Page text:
The law respecting the division of liability in instances where a collision occurs as a result of a vehicle making a left turn was considered in the recently published case of McPherson v. Lange, 2012 BCSC 36. In this case, Mr. Justice Armstrong apportioned liability 50/50 in respect of a motor vehicle accident that occurred at the intersection of Canada Way and Burris Street in Burnaby in November 2005. The decision underlines the duty on drivers to exercise caution when approaching or turning in an intersection.
Duty of Driver to Exercise Caution at Intersections
The accident occurred when the defendant attempted a left turn from Canada Way onto Burris Street as the plaintiff was approaching the intersection southbound on Canada Way. The plaintiff’s vehicle collided with the defendant’s car as it travelled through the intersection. The evidence established that the plaintiff’s vehicle entered the intersection about one second before impact and at the moment the traffic light turned from amber to red.
In his reasons, Mr. Justice Armstrong held that the defendant was not entitled to proceed without regard to the plaintiff’s presence in or near the intersection, and was at fault for failing to see the plaintiff’s vehicle when it constituted an “immediate hazard”. In coming to this conclusion he said the following:
 Based on Ms. Lange’s and Mr. Enns’ description of the events leading up to the accident, I have concluded that she stopped before entering the intersection, entered the intersection and stopped again. She proceeded on the amber light, and erroneoulsy believed that she had sufficient time to complete her turn without contributing to a risk of collision with the oncoming McPherson vehicle. She did not see the McPherson van before making her decision to proceed with her left turn and did not look again or see him as she started to travel through the balance of the intersection.
 It also appears to me that when she first saw the McPherson van some distance from the intersection, she misjudged the speed and/or distance of the vehicle. She did not express any expectation that Mr. McPherson would be able to stop or would stop before colliding with her.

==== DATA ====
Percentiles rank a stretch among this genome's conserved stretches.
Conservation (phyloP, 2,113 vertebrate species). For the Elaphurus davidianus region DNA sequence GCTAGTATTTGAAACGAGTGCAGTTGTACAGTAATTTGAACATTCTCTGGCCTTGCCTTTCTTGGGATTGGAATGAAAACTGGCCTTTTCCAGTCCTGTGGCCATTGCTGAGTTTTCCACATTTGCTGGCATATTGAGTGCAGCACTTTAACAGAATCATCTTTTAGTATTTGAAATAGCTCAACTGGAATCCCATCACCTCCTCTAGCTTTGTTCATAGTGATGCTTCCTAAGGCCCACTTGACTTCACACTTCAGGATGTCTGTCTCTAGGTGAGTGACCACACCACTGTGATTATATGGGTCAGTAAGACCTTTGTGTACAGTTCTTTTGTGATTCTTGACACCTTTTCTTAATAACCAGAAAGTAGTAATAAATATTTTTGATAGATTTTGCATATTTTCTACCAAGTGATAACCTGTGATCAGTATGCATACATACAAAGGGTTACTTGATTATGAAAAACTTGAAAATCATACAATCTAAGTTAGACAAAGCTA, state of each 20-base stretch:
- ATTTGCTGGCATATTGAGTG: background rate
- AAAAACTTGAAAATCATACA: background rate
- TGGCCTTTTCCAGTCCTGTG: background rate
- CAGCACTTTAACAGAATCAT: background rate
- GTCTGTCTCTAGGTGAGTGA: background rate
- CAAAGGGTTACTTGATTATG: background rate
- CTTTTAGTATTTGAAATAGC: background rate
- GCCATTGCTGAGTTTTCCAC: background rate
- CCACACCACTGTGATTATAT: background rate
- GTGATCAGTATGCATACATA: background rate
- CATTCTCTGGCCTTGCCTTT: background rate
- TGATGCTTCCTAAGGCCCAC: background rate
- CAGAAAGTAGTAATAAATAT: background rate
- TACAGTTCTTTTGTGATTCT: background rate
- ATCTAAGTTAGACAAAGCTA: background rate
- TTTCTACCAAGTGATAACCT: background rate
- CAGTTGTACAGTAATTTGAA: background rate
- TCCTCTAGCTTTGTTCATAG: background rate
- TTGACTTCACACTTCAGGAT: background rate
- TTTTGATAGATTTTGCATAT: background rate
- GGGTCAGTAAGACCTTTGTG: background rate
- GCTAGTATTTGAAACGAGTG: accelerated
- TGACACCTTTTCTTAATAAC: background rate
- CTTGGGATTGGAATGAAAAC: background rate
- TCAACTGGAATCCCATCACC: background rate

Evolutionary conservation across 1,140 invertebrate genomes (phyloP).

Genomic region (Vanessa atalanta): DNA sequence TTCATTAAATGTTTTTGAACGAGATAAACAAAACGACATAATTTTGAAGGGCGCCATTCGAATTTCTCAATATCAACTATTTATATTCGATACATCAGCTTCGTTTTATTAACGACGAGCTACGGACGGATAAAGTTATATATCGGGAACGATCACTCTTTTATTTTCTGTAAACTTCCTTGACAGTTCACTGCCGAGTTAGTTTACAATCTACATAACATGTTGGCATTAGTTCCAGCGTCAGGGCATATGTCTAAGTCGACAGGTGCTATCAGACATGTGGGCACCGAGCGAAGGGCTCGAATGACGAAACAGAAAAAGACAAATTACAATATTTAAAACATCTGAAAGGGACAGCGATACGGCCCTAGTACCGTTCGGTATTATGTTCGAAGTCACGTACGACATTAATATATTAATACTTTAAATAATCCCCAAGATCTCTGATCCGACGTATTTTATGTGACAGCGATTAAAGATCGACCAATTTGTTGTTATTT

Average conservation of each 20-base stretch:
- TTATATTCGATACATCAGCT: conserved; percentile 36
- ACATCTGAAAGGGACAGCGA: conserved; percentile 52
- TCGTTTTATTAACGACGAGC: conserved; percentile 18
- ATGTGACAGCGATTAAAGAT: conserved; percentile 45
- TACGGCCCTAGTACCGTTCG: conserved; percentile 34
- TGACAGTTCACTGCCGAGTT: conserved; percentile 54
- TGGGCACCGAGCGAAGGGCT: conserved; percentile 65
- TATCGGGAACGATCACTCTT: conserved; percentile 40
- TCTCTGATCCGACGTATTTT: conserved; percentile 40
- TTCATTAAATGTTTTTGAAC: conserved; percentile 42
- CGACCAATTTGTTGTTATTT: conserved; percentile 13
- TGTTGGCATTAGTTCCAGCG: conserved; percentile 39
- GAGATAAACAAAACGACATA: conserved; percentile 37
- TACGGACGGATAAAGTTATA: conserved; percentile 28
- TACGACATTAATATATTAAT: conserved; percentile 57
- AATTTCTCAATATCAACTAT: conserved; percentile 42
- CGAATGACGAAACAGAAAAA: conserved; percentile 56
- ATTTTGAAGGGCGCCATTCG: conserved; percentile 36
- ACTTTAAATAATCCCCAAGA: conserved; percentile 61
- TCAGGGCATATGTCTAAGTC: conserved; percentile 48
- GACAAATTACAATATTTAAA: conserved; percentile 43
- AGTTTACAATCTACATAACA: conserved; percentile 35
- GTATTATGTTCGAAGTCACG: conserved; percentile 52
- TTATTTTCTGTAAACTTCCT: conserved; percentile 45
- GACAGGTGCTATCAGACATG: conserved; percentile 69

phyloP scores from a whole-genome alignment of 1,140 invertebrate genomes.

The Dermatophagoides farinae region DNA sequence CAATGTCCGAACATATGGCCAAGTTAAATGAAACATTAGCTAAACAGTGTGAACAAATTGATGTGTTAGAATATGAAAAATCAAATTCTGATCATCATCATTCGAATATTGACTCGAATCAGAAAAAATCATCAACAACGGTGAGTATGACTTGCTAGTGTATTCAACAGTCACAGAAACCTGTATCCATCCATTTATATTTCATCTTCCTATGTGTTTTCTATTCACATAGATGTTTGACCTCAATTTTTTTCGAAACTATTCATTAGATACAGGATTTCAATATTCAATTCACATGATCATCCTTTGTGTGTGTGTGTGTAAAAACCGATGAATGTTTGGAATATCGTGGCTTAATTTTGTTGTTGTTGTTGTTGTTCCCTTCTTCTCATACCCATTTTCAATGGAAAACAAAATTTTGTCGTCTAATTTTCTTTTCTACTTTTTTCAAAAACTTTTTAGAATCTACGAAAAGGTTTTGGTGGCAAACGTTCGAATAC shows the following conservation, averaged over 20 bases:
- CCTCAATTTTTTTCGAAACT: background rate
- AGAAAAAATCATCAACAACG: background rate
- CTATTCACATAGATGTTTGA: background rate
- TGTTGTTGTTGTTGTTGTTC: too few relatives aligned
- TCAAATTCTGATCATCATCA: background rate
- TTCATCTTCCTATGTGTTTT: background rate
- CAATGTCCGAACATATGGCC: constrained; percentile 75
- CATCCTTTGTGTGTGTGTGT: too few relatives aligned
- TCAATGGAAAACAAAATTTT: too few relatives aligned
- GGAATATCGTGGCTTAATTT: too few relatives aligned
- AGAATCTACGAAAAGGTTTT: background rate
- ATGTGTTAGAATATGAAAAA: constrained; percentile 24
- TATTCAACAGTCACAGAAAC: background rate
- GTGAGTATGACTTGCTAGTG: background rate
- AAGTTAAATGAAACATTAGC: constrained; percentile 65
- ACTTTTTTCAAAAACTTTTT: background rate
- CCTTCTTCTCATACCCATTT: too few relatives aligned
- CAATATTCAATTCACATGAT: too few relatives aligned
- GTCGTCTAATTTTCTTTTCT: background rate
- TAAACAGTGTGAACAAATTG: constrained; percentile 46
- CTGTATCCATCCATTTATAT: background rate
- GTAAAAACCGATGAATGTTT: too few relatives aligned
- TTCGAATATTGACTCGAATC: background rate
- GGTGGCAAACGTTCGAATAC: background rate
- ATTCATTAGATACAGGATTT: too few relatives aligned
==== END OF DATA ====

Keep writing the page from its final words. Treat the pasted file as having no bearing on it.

Section 128 of the MVA required Mr. McPherson to stop his vehicle unless the stop could not be made safely. He could not suggest or explain why he could not have stopped his vehicle safely in the time between the appearance of the amber light and the impact. He did not say he was too close to the intersection to bring his vehicle to a stop or that there were any other circumstances that would have prevented him from stopping his van. It is clear that his light was amber for 4.5 seconds and that he entered the intersection towards the end of that 4.5 second time. I conclude the McPherson vehicle had time to stop safely without entering the intersection. This is corroborated by the testimony of Mr. Melin who was in the lane to Mr. McPherson’s right. Mr. Melin said that he had ample time to stop and was surprised that Mr. McPherson sped past him after the light turned amber. I also find on the evidence that Mr. McPherson did have enough time to stop before the light turned to red, and in choosing not to do so, he created a significant danger.
 In my view Mr. McPherson did not drive prudently and his failure to stop his vehicle before entering the intersection was a breach of his duty to Ms. Lange. Mr. McPherson admits that his negligence contributed to the accident but he argues that Ms. Lange is also contributorily negligent.
 This is not a case where Ms. Lange had mistakenly assumed that Mr. McPherson was intending to stop before starting her turn. She did not know where he was positioned when she started her turn and before the light had turned red. He was quite obviously not stopping when she made her decision to turn…
 Given the shortcomings in the eyewitness testimony the question of apportioning liability is a difficult one. There is no evidence of the specific exercise of care taken by Ms. Lange in commencing her turn when Mr. McPherson was so close to the intersection. In the circumstances I conclude that Ms. Lange made her decision to start the turn and commenced her travel without adequately assessing the location, distance and speed of the McPherson vehicle prior to starting her left turn in front of the McPherson vehicle. He was an immediate hazard and she simply did not see him. I have concluded that if Ms. Lange had kept a proper lookout she would not have proceeded into the path of the oncoming McPherson van and the accident would have been avoided.
 I cannot measure the differing degrees of fault between both the plaintiff and defendant and accordingly, I apportion liability at 50% against Mr. McPherson and 50% against Ms. Lange.
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